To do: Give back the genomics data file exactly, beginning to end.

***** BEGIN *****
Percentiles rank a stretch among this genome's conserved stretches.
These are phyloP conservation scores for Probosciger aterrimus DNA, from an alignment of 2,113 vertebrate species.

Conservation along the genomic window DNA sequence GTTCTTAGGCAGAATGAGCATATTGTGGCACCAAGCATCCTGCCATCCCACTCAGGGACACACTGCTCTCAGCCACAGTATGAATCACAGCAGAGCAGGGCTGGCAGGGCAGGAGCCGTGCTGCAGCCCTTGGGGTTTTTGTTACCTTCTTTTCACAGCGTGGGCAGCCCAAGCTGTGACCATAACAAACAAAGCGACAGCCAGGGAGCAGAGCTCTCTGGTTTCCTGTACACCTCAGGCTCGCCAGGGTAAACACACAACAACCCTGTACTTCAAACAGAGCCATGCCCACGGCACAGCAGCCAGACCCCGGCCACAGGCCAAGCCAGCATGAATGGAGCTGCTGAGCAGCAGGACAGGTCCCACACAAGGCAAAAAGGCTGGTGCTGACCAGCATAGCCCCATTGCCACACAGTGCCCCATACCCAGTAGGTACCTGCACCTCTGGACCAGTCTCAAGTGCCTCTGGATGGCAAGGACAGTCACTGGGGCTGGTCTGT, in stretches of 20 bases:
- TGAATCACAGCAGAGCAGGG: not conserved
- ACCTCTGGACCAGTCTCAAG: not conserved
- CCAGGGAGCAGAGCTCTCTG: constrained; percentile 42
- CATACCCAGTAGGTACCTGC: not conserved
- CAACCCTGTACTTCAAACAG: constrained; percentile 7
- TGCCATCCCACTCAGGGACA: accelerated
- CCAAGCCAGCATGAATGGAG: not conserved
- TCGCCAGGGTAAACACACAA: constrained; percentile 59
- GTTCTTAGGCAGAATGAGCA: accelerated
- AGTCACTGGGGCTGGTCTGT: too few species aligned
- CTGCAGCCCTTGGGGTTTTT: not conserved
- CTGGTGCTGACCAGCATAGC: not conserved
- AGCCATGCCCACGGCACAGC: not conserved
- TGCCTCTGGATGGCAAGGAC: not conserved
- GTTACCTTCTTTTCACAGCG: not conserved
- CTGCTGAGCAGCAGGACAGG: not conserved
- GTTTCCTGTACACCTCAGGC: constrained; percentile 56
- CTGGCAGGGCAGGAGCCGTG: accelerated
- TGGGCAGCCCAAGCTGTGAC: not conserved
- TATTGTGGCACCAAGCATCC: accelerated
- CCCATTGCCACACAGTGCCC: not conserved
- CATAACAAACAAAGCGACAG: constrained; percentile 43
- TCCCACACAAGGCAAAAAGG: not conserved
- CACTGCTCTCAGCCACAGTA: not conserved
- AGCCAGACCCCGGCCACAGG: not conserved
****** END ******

Percentiles rank a stretch among this genome's conserved stretches.
These are phyloP conservation scores for Probosciger aterrimus DNA, from an alignment of 2,113 vertebrate species.

Conservation along the genomic window DNA sequence GTTCTTAGGCAGAATGAGCATATTGTGGCACCAAGCATCCTGCCATCCCACTCAGGGACACACTGCTCTCAGCCACAGTATGAATCACAGCAGAGCAGGGCTGGCAGGGCAGGAGCCGTGCTGCAGCCCTTGGGGTTTTTGTTACCTTCTTTTCACAGCGTGGGCAGCCCAAGCTGTGACCATAACAAACAAAGCGACAGCCAGGGAGCAGAGCTCTCTGGTTTCCTGTACACCTCAGGCTCGCCAGGGTAAACACACAACAACCCTGTACTTCAAACAGAGCCATGCCCACGGCACAGCAGCCAGACCCCGGCCACAGGCCAAGCCAGCATGAATGGAGCTGCTGAGCAGCAGGACAGGTCCCACACAAGGCAAAAAGGCTGGTGCTGACCAGCATAGCCCCATTGCCACACAGTGCCCCATACCCAGTAGGTACCTGCACCTCTGGACCAGTCTCAAGTGCCTCTGGATGGCAAGGACAGTCACTGGGGCTGGTCTGT, in stretches of 20 bases:
- TGAATCACAGCAGAGCAGGG: not conserved
- ACCTCTGGACCAGTCTCAAG: not conserved
- CCAGGGAGCAGAGCTCTCTG: constrained; percentile 42
- CATACCCAGTAGGTACCTGC: not conserved
- CAACCCTGTACTTCAAACAG: constrained; percentile 7
- TGCCATCCCACTCAGGGACA: accelerated
- CCAAGCCAGCATGAATGGAG: not conserved
- TCGCCAGGGTAAACACACAA: constrained; percentile 59
- GTTCTTAGGCAGAATGAGCA: accelerated
- AGTCACTGGGGCTGGTCTGT: too few species aligned
- CTGCAGCCCTTGGGGTTTTT: not conserved
- CTGGTGCTGACCAGCATAGC: not conserved
- AGCCATGCCCACGGCACAGC: not conserved
- TGCCTCTGGATGGCAAGGAC: not conserved
- GTTACCTTCTTTTCACAGCG: not conserved
- CTGCTGAGCAGCAGGACAGG: not conserved
- GTTTCCTGTACACCTCAGGC: constrained; percentile 56
- CTGGCAGGGCAGGAGCCGTG: accelerated
- TGGGCAGCCCAAGCTGTGAC: not conserved
- TATTGTGGCACCAAGCATCC: accelerated
- CCCATTGCCACACAGTGCCC: not conserved
- CATAACAAACAAAGCGACAG: constrained; percentile 43
- TCCCACACAAGGCAAAAAGG: not conserved
- CACTGCTCTCAGCCACAGTA: not conserved
- AGCCAGACCCCGGCCACAGG: not conserved